Tracey Williams, a homeowner in the Washington, DC region, recently used Craigslist to help a friend in Atlanta find a rental home. One listing caught her eye — the rent was low for the Atlanta market and the owner, a pastor, had just moved to Cincinnati, so the house was immediately available. Photos in the listing showed the home to be in good condition and Williams’ friend drove by the home to confirm it was real and vacant.
Emails were exchanged, often closed with the pastor’s affirmation of doing “God’s work” and an Ohio address (if you searched the address on the Internet, it was actually a church). But Williams’ suspicions had been aroused. “He wouldn’t send us the key or have anyone show us the property until he’d received our money. And he wanted us to wire funds through Western Union instead of sending a check to the church address,” she explains. “It just wasn’t adding up.”
Luckily, Williams, who works in the mortgage industry, did not wire any money and instead reported the scam to the Internet Crime Complaint Center .
Rental scams are rising in number because people want a good deal, especially in pricey rental markets, and are increasingly willing to conduct business electronically.
There are variations, but the basic scheme starts with the scammer finding an apartment or home on the Multiple Listings Service (MLS) or a website like www.HomePath.com , which lists Fannie Mae’s real-estate owned (REO) properties for sale. The scammer uses the description and photos, and might even include the listing agent (with altered contact information), and places a rental ad on a site like Craigslist, Trulia, or Zillow.
Victims call or email the scammer, who might say he’s a pastor, missionary, federal employee, or service member being deployed overseas, making it necessary to communicate via email. And if pressed to meet, or have an intermediary meet with the victim, they will smoothly explain away evidence like for-sale signs or lock boxes at the property. “Scammers are so convincing that some victims will have moved into the property, and not know they’re in the property illegally until contacted by the actual owner or law enforcement,” notes Deirdre Rogers, Fannie Mae’s REO anti-fraud manager.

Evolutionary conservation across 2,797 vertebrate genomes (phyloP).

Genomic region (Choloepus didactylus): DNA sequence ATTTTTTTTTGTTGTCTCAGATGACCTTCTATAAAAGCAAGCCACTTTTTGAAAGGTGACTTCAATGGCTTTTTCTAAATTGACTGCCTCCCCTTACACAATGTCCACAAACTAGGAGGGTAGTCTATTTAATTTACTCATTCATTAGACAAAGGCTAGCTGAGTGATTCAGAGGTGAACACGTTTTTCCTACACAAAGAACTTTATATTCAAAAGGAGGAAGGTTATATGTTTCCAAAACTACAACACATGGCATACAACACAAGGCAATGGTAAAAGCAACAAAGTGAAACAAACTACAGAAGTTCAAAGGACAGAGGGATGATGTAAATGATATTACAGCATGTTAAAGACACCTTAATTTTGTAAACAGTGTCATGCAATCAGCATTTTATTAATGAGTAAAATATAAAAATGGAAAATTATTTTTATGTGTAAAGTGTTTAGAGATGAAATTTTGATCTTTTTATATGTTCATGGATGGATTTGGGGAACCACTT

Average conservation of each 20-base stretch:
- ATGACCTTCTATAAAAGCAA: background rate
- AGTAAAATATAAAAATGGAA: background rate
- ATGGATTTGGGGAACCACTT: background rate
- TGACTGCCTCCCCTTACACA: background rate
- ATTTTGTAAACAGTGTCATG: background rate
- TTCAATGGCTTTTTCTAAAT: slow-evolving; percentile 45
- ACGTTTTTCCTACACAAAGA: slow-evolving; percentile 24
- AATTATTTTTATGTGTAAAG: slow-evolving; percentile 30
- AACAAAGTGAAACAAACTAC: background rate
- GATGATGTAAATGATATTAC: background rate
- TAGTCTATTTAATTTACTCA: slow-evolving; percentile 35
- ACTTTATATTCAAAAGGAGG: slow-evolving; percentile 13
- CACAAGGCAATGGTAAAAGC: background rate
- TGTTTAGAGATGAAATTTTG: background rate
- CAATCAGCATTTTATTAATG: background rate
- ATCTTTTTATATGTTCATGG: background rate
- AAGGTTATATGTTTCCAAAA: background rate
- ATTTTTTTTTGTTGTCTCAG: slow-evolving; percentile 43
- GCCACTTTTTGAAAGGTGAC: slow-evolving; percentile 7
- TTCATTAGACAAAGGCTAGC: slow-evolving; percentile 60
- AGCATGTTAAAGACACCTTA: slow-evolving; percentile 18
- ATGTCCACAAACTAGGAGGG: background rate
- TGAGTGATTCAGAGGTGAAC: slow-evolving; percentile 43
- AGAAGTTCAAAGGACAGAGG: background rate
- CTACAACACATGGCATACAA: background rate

Since many rentals on websites like Craigslist are legitimate, it’s up to renters to protect themselves— ask for proof of ownership (like a property deed or tax bill) to ensure the person you are dealing with has the legal right to rent the property. “The owner may be surprised, but if they are legitimate they’ll be able to produce something,” Rogers says. She recently followed her own advice while searching for a rental and, although it took a few days, was provided with proper documentation by the owner.
Renters can also verify property ownership by searching public records in person or over the Internet.
In addition, the National Association of Realtors (NAR) asks its broker-members to periodically check if their properties are listed on sites they shouldn’t be. “Unfortunately, even when we find a fraudulent listing, there’s not a lot we can do other than report it to the publisher and have them take it down,” notes Michael Thiel, an associate counsel in NAR’s legal affairs division.
According to Fannie Mae’s Rogers, publishers like Craigslist do act quickly to remove fraudulent listings and notify the listing party that they will no longer accept their advertisements. But by that time the scammer may be using a new name and email, and have listed several more homes, she acknowledges.
Until technology catches up, it’s best to conduct business face-to-face, and confirm property ownership before signing any agreement or sending any money.
Editor’s Note: If you think you’ve been the victim of rental fraud involving an Internet listing, you can file a complaint online  with the Internet Crime Complaint Center. Additionally, you can report possible fraud directly to Fannie Mae at Mortgagefraud_tips@fanniemae.com  or call our Fraud Tips Hotline at 1-800-7FANNIE (1-800-732-6643).